I entered the room and ensured that all parties to the prior negotiation were reunited at the bargaining table, joints placed at festive angles.

The canister contained Polonium.

For whom? For what?

All assembled carried multiple passports: Albanian, U.S., Russian, English, French, Serbian, German, Turkish – a United Nations of dead smugglers.

There was no time to investigate further and there were still two travelers waiting to be escorted to their destination…

The snow and Bill’s ankle had forced the two men to descend into the village. Everyone in the village knew of the two foreigners and where they were staying. Now I knew as well. I recruited a young boy to take the canister to the guests and tell them it was a gift from Borka. He dutifully marched off to the house.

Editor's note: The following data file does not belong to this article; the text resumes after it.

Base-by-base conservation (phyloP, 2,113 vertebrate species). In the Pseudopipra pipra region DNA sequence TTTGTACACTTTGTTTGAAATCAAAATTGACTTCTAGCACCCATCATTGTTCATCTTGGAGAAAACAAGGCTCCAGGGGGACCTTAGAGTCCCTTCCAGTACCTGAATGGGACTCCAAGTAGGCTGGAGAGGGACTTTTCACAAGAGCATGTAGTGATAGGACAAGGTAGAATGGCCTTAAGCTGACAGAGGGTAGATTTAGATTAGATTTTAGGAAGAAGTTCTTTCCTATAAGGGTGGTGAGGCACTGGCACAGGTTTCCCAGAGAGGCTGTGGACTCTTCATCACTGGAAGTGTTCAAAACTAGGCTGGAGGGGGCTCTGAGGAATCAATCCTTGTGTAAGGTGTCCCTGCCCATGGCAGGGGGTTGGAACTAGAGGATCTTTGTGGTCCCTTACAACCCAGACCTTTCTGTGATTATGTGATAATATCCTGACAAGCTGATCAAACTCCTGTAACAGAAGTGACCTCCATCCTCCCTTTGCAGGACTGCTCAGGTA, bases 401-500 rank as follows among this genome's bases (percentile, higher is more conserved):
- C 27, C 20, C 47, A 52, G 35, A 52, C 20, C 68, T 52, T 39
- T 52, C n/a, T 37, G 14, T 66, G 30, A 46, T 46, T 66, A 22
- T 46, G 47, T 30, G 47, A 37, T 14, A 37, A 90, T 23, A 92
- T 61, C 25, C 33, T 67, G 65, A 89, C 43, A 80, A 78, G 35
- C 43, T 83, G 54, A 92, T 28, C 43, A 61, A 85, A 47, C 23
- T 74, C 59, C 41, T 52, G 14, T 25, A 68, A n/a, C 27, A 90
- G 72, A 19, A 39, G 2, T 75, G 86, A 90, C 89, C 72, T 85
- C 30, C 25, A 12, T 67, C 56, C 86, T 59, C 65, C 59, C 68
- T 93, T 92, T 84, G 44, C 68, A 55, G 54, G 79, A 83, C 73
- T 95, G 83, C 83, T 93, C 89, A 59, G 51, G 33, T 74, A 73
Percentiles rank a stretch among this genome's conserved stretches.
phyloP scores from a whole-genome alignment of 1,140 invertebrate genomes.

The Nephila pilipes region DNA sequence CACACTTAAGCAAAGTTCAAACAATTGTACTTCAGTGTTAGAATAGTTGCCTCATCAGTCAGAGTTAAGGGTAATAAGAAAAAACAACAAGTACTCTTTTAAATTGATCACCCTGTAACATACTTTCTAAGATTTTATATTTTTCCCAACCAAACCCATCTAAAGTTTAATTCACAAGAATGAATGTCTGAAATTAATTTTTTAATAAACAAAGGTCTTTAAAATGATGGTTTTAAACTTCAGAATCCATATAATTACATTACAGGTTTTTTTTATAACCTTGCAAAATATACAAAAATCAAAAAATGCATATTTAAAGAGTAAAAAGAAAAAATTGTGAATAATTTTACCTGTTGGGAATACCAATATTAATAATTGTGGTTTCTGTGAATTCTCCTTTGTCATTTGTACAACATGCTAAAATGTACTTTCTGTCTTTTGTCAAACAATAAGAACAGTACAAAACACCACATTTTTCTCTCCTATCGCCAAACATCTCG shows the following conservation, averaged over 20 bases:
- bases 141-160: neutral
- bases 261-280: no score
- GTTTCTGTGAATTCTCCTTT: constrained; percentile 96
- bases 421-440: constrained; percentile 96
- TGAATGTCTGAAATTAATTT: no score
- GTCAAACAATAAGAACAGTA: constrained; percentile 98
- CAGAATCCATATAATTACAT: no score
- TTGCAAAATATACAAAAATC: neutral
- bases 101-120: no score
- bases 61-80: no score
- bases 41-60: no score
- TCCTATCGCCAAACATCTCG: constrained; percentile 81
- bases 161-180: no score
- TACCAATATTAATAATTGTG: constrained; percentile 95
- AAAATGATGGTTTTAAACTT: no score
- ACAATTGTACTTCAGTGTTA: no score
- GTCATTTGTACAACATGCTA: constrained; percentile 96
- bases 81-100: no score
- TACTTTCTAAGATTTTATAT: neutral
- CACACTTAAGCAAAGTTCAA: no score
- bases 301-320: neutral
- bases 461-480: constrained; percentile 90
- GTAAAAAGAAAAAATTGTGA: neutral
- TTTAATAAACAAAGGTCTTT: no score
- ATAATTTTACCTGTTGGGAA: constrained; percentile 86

At night I set the house ablaze. A steady wind caused the fire to spread beyond my intended target. The village alarm was sounded and people rushed to and fro trying to extinguish the blaze. Bill limped out into the street. I emerged from hiding to engage him and a bullet grazed my left shoulder. I retreated back into the shadows. Gene lay down an excellent cover fire while Bill limped to take up position. Gene then appeared, covered in soot, but Bill’s cover fire hindered my movement. I was pinned down. They would maneuver themselves until they had a clear shot at me. Hastily, I scraped a pile of snow together; returned fire then put my jacket and hat on my snow-doppelgaenger. Shivering, I moved back and watched bullets pierce my jacket. Gene approached cautiously. Before he could discover the ruse, I shot him. He lay groaning for a moment, then there was a flash and I was knocked back.

My ears rang as I scrambled to my feet and hid once again in the shadows. I had the advantage of mobility over Bill and I began scrambling in a half circle to put the fire between him and me as to give me a better shot.